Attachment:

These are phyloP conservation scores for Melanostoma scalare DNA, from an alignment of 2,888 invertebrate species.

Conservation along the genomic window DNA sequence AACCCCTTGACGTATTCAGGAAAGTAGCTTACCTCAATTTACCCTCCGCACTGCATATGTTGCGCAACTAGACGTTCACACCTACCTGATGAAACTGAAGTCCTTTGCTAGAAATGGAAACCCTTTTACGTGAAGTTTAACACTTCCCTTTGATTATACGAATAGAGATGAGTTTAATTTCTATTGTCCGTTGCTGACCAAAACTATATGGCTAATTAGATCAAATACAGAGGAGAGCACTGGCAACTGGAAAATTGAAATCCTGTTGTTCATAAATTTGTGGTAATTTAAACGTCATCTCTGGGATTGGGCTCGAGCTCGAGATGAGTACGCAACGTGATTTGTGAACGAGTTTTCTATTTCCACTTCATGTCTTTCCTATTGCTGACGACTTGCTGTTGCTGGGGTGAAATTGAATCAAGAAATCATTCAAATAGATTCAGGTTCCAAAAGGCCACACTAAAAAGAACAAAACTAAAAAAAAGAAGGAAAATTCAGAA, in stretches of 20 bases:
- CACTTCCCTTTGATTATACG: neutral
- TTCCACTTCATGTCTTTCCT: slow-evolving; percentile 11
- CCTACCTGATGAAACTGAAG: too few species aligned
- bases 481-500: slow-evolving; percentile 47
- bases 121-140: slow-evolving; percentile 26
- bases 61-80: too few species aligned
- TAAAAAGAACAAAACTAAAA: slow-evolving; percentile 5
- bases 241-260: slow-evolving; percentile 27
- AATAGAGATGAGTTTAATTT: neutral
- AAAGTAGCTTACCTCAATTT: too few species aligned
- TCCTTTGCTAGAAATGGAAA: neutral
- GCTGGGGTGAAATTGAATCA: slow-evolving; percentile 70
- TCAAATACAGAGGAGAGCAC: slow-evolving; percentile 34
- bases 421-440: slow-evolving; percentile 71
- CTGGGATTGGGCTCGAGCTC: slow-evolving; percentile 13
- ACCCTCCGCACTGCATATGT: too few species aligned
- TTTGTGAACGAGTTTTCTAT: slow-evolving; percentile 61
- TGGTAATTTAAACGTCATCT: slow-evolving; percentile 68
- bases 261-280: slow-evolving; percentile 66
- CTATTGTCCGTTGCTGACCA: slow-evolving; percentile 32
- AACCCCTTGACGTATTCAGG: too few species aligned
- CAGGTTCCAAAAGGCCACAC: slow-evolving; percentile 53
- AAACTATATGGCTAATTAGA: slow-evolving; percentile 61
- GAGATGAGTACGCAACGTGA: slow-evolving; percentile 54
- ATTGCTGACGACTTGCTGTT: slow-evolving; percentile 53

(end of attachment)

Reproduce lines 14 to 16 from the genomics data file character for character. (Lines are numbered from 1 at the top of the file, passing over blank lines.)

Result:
- GCTGGGGTGAAATTGAATCA: slow-evolving; percentile 70
- TCAAATACAGAGGAGAGCAC: slow-evolving; percentile 34
- bases 421-440: slow-evolving; percentile 71